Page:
There was a 29% reduction in the hiring rate for agencies with 250-499 officers.
There was a 36% reduction in the hiring rate for agencies with 500 or more officers.
A 63 Percent Reduction in Hiring Police Officers
Agencies participating in the survey reported that there has been a 63% decrease in applying to become a police officer. Departments are also having trouble hiring non-white/minority applicants the most, followed by female officers, according to the survey (based on data from the Police Executive Research Forum)
Police officers in cities are no longer being appropriately proactive (per endless news reports) and proactivity is probably the only modality with a research base as to reducing crime, Proactive Policing.
Proactive policing prompts officers to take action (i.e., a person with a history of violence suspected of carrying a gun) when they have a legal right to investigate. But proactivity requires enormous risks and is the center of endless complaints against law enforcement. Many if not most big-city cops don’t want to end up on the front cover of the local newspaper if proactivity goes wrong. Proactivity required tremendous risk.
Data states that (72%) of officers are now less willing to stop and question suspicious persons, Pew.
It’s safe to say that there are far fewer police officers due to hiring, resignations and retirement issues. The question is whether or not decreasing numbers have an impact on violence or the provision of police services.
The Biden administration understands the political dynamics and is willing to spend billions to address the problem. The President is leaving behind the progressives who elected him who wanted a focus on police and criminal justice reform. It’s the administration’s acknowledgment that violence and fear of crime are at record levels.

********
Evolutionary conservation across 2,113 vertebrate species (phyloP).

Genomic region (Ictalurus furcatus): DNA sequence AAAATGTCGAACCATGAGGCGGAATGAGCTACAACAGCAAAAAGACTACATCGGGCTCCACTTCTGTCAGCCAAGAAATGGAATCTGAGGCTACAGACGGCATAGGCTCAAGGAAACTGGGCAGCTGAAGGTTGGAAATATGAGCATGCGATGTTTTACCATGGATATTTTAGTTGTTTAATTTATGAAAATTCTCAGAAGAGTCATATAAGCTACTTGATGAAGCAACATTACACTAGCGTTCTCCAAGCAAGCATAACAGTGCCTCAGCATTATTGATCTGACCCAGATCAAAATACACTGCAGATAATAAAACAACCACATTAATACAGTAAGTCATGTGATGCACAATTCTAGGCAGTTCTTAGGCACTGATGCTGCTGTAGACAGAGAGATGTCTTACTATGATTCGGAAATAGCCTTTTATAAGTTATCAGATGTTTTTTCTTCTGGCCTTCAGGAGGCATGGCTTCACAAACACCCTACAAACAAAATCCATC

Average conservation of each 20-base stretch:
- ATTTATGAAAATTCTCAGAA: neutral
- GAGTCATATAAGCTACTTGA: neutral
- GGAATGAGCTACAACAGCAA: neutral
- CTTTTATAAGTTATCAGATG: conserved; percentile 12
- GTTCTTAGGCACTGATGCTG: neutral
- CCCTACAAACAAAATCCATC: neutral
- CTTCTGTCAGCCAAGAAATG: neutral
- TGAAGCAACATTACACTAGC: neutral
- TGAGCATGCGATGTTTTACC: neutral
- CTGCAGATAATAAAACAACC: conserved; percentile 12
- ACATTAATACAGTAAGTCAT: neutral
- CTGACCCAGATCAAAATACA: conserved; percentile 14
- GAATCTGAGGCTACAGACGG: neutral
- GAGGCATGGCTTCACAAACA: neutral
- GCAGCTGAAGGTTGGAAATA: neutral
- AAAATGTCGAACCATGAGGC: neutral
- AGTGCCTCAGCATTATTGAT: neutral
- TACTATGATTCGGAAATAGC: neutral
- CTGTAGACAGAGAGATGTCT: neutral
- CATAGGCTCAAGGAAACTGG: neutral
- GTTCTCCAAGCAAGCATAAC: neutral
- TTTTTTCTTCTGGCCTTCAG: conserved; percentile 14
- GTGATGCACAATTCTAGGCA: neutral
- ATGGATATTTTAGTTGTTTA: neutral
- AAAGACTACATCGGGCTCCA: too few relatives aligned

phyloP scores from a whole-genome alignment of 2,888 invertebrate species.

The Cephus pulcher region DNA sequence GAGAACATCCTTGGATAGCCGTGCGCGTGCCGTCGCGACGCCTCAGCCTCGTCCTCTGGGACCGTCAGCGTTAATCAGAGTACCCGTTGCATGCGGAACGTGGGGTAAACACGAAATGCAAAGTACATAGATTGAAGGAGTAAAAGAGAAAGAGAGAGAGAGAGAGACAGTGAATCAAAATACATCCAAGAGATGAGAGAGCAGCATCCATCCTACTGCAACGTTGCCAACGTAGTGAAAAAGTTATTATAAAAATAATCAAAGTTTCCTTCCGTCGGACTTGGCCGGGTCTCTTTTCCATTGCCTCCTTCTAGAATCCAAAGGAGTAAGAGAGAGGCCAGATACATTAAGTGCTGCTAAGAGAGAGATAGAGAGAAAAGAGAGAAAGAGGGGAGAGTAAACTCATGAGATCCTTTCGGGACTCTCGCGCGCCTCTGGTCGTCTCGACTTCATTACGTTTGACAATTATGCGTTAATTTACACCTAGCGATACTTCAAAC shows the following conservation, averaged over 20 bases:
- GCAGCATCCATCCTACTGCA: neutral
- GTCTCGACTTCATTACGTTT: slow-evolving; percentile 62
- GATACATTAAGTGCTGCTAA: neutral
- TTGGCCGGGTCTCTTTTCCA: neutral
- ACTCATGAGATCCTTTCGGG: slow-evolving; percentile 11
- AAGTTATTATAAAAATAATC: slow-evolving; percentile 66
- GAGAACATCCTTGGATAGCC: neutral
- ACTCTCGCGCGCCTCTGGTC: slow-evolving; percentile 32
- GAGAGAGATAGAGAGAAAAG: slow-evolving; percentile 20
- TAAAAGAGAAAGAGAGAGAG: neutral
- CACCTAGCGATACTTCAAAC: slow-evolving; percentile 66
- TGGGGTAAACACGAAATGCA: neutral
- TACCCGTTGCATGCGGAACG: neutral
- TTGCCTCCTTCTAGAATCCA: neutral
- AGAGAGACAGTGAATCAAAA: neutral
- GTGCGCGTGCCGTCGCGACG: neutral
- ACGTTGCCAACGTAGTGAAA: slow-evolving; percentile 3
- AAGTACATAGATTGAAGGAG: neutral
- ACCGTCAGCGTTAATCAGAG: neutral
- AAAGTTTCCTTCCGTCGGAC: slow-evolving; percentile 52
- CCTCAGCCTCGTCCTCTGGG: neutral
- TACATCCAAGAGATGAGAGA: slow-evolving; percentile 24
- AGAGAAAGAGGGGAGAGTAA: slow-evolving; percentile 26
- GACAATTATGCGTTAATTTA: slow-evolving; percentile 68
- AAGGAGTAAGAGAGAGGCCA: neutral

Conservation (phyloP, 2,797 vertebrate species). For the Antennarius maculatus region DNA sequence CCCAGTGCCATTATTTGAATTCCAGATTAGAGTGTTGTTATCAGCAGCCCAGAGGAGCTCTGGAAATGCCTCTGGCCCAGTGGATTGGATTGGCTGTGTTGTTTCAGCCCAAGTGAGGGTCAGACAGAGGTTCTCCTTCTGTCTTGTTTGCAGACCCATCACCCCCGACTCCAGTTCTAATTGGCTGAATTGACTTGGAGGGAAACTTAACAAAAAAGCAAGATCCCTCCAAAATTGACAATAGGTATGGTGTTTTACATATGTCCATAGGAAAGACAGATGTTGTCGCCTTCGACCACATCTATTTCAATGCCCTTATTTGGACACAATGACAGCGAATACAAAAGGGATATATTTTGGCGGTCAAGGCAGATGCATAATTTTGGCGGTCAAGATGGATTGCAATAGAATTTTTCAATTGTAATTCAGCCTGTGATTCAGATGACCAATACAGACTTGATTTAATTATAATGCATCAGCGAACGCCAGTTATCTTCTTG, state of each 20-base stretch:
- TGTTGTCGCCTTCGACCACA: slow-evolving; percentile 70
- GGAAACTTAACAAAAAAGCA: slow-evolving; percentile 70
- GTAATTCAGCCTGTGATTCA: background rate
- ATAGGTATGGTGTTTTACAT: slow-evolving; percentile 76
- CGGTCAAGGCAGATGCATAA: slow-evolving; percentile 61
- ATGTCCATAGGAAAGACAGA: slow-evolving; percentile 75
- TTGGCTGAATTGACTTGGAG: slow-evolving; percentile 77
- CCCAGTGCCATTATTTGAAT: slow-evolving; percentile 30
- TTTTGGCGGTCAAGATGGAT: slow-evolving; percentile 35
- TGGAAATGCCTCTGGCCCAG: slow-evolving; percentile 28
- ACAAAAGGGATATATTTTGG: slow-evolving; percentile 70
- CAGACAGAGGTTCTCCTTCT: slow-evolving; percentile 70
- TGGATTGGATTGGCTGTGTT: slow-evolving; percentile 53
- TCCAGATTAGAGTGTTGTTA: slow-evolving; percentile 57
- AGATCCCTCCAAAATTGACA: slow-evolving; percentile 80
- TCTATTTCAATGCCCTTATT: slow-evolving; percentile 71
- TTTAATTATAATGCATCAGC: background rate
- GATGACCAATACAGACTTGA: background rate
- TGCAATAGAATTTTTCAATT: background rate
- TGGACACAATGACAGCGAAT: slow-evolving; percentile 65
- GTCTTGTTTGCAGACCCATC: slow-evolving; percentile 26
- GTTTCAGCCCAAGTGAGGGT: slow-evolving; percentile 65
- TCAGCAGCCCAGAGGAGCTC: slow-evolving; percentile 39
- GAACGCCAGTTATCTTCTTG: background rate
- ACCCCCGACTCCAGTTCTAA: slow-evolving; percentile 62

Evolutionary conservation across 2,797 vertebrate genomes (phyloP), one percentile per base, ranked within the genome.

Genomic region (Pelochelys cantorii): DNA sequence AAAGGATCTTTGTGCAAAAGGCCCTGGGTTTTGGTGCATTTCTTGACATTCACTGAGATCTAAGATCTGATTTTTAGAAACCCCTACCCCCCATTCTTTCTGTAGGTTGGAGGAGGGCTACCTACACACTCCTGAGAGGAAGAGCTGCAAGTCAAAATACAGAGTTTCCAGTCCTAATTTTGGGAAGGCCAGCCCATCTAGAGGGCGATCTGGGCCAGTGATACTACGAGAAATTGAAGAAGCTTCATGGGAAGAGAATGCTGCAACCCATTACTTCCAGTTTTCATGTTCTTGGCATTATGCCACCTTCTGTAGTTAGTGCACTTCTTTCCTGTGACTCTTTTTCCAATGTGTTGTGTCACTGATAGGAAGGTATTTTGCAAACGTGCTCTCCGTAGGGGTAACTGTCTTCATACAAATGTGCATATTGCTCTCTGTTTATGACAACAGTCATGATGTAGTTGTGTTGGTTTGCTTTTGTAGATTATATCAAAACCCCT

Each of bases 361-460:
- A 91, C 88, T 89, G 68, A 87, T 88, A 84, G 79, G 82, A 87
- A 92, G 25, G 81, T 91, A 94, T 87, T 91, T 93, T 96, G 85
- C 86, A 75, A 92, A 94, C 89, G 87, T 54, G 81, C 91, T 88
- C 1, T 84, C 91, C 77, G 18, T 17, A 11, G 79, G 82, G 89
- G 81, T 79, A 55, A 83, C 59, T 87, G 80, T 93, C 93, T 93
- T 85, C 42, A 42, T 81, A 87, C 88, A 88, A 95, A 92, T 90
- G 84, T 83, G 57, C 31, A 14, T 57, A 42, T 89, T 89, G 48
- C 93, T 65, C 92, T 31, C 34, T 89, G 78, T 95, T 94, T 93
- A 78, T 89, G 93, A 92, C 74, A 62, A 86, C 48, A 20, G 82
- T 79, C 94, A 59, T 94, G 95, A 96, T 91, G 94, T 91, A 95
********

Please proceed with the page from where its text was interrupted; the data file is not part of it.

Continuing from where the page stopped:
Violence in the United States is growing rapidly. Arrests are plummeting. Correctional numbers are at record lows. Data indicate that resulting increases in violence are most impactful in cities, especially those that experienced protests and riots.
The best research-based plan at the moment to reduce violent crime is proactive policing; the modality that led us to numerous charges of excessive force and over-policing and was a partial cause of protests.
Under these circumstances, why would police officers willingly stay or engage in proactivity? If you ask them, they will tell you that they are doing exactly what protestors and citizens demanded. If they return to proactivity, which mayors across the country are asking, they want the rules of engagement written in stone. Communities demanding change need to participate and agree. Cops need firm guidance as to what communities want. They’re not getting it.
Violence reduction depends on sufficient numbers of well-trained proactive police officers with supportive communities. Although there was a consensus in most cities during previous periods of high crime, it doesn’t exist now. In the past, community leaders, politicians, and the media demanded that cops do whatever was legally possible to reduce crime. Some community leaders didn’t care about legalities, they simply wanted troublemakers gone. That was the basis of proactive policing.
When people believe that there is a breakdown in the ability of government to protect them, they purchase firearms, which is happening at alarming and record numbers per the FBI and industry sources. The vast increase in shootings is related to people engaged in retribution rather than the justice system handling their grievances. They now see cops and the system as impotent and unable to respond. Until that changes, violence will increase.
From The New Republic: “The Damning Truth Behind Cop “Walkout” Stories-The New York Times and other news media are laundering an exaggerated narrative about besieged officers—one that’s meant to threaten anyone who questions police power.” “Reporters are enabling a false narrative about demoralized cops fleeing their departments in the face of criticism for their misconduct…”
Based on the data, it’s my opinion that it’s the New Republic and advocacy publications that are creating a false narrative that is leading to the shattering of cities.